Carto 2005: "Unfranchised" Cartographers
Published Wednesday, July 27, 2005 by CCAer | E-mail this post
Dr. Henry Castner, one of the original members of the CCA, presented the plenary session on the topic of "unfranchised" cartographers. In doing so he provided a brief retelling of the CCA's inception 30 years ago. Previous to the CCA, cartographic interests were subsumed by the Canadian Institute of Surveying. As the years progressed, it became increasingly apparent that an independent organization would need to be formed to adequately address cartographic interests. In the 1980s there were more than 3,000 interested cartographers in the country, all part of various organizations, including the CCA.
The founding of the CCA was meant to look after the interests of "unfranchised" cartographers - map historians, map librarians, theoretical cartographers, etc. Interest groups have sustained the CCA, in part because of their flexible definitions. In 1992, the CCA had more than 400 members. Now is has less than 200. How should the CCA address this? Are there still "unfranchised" cartographers?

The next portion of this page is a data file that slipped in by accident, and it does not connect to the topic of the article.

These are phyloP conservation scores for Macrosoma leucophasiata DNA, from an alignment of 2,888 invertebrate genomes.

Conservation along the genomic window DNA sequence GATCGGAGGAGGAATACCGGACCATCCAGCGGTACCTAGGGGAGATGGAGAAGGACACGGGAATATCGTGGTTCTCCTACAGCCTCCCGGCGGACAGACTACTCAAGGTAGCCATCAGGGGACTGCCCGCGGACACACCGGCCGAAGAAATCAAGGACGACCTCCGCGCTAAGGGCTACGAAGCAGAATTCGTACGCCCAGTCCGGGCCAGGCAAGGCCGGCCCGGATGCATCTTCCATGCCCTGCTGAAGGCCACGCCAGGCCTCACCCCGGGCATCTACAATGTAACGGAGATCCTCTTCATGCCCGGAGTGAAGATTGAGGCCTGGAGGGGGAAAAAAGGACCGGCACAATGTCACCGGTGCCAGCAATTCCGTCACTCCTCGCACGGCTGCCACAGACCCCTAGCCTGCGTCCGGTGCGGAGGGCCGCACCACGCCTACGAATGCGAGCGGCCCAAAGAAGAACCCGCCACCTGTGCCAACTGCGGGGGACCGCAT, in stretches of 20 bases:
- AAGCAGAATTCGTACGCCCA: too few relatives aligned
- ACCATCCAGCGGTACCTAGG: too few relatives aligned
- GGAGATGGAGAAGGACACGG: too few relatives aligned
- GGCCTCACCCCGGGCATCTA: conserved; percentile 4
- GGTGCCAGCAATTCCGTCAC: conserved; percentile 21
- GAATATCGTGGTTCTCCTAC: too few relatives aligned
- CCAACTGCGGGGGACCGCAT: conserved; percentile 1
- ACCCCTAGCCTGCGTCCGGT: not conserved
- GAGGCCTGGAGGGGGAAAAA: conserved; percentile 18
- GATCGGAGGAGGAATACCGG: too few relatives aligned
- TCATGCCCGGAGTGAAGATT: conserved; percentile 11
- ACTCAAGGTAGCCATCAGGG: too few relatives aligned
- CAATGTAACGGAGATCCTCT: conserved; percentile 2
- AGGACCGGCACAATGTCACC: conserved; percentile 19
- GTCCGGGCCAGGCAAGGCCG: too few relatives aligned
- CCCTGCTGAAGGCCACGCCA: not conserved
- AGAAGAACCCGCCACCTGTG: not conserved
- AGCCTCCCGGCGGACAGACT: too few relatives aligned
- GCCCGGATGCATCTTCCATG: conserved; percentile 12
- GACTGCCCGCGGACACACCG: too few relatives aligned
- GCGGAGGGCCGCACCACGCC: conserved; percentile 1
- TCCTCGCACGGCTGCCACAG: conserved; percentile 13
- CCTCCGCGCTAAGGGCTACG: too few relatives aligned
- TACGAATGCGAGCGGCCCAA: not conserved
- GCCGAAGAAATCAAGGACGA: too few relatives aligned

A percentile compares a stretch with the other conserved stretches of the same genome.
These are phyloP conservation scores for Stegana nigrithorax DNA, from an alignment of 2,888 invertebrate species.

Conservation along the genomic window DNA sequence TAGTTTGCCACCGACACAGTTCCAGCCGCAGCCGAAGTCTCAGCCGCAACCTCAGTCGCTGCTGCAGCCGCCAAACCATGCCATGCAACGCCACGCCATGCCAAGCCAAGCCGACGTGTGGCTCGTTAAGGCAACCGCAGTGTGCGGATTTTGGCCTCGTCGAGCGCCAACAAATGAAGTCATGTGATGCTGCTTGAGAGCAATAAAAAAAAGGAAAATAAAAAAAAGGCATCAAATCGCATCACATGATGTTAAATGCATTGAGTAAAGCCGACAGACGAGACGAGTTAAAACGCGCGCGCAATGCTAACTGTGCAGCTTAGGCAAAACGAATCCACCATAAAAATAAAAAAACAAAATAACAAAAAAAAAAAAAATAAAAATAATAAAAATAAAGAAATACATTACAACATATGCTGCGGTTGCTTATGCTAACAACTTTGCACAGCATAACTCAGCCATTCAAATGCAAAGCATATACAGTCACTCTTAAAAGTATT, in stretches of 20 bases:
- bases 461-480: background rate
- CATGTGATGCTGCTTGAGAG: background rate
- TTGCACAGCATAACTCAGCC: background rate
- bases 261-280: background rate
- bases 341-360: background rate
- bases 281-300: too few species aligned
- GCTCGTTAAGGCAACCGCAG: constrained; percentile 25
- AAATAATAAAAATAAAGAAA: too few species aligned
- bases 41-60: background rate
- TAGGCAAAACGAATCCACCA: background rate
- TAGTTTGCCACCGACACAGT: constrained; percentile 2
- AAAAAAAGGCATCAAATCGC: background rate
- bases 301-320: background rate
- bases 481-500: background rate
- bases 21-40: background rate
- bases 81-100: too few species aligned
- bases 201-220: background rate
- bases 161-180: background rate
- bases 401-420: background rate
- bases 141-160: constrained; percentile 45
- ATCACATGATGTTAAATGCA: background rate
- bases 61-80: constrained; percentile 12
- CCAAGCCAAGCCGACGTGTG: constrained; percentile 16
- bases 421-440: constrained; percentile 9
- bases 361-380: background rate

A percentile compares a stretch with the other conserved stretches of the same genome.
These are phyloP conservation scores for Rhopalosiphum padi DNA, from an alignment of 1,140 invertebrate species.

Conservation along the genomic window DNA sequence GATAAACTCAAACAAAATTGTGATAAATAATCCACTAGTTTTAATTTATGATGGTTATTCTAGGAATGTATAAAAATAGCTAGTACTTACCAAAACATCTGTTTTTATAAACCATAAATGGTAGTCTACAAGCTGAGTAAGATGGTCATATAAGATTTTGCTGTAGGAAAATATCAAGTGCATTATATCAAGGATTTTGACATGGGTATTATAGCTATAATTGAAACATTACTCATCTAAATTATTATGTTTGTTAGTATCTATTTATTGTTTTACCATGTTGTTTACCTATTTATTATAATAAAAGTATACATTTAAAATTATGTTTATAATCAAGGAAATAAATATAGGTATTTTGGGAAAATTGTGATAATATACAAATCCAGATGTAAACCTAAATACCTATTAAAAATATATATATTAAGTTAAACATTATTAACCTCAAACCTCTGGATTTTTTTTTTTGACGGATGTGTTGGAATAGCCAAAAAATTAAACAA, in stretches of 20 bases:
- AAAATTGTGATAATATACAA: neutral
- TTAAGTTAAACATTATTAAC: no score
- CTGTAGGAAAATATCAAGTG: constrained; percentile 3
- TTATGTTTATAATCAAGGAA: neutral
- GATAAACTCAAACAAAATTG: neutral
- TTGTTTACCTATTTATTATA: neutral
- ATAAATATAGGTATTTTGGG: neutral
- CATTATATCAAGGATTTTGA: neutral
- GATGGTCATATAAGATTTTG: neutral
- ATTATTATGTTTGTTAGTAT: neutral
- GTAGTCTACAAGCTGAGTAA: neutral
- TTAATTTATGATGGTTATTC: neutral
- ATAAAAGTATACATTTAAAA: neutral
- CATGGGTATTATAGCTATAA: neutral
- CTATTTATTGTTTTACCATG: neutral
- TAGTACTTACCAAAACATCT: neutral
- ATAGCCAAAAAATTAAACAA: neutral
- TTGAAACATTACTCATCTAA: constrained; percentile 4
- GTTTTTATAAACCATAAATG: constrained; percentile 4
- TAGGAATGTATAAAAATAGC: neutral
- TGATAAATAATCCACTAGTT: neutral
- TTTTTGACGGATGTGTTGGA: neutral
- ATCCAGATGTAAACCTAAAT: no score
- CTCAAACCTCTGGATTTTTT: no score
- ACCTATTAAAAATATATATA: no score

Castner suggests that there are 4 groups:
- All the regional cartographic organizations have folded. There still may be some more localized interest in cartography that could be picked up.
- Cartouche should be expanded to include other related groups and carry their announcements. This is one way to expand its readership.
- Are theoretical cartographers a dying breed? How can we get the technology to do what we want it to do as opposed to what it is making us do? The democratization of cartography means that the cartographer has less control than before. The user can create his/her own maps. Perhaps theoretical cartography should have its own interest group.
- Children under 16. This is by far the largest group - but practically speaking, they won't be active participants. We should focus on what skills and concepts children are acquiring regarding maps. We need to reach out to teachers. Are there appropriate informal maps that children can make (as opposed to map-like objects)?